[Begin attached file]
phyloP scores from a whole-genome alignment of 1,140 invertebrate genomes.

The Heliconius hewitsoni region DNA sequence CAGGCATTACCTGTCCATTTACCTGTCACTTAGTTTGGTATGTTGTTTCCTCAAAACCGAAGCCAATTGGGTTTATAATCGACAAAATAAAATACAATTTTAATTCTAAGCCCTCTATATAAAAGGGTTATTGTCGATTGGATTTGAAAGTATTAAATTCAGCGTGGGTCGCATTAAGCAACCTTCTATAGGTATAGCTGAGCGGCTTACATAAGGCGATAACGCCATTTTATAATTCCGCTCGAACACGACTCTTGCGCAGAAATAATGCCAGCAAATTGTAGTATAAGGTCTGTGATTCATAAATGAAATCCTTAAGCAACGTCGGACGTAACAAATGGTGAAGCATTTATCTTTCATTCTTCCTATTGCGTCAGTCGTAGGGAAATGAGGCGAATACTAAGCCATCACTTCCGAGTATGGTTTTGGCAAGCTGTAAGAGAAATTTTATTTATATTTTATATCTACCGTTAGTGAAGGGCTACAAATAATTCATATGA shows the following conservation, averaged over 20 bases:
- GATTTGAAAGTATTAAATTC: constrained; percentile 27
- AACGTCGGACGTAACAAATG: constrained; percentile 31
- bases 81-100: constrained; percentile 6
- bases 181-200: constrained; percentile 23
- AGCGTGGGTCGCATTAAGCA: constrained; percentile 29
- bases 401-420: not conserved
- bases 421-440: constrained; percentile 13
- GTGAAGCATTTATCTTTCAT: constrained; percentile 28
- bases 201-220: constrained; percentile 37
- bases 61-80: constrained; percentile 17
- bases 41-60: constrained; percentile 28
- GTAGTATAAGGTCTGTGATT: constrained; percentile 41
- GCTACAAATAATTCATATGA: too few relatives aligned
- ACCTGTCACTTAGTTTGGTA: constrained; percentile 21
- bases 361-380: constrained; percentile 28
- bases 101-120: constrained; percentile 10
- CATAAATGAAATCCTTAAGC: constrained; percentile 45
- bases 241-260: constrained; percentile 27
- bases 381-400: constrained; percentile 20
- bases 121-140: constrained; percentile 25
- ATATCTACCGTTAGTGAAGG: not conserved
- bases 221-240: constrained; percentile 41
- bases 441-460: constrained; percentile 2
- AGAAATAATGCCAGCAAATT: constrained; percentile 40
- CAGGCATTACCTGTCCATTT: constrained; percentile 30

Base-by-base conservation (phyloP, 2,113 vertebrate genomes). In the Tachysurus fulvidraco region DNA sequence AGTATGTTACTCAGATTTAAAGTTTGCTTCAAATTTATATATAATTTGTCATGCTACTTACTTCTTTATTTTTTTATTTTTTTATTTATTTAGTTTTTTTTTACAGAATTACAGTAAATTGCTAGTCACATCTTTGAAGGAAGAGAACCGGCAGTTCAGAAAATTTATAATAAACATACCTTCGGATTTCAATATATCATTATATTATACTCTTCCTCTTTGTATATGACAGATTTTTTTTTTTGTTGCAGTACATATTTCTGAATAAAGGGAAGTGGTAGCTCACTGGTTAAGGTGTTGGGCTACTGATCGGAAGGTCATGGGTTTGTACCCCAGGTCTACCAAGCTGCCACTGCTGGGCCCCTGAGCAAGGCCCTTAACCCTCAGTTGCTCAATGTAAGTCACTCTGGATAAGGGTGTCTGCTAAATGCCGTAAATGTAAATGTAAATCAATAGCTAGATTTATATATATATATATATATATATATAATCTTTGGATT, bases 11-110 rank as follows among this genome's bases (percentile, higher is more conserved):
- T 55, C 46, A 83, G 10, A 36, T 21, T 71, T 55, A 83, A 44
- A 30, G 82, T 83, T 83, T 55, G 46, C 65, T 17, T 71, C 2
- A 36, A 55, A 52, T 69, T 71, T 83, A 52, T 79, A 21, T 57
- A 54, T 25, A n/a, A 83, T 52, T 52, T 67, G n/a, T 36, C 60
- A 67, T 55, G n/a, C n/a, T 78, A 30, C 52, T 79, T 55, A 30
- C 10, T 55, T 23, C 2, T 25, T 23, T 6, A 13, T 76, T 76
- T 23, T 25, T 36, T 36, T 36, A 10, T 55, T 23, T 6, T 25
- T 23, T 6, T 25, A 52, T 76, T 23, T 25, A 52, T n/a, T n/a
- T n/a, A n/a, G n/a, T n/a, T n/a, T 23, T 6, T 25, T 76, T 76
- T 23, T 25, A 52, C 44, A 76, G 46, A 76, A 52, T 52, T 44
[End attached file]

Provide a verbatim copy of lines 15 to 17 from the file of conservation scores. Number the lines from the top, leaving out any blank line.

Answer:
- GCTACAAATAATTCATATGA: too few relatives aligned
- ACCTGTCACTTAGTTTGGTA: constrained; percentile 21
- bases 361-380: constrained; percentile 28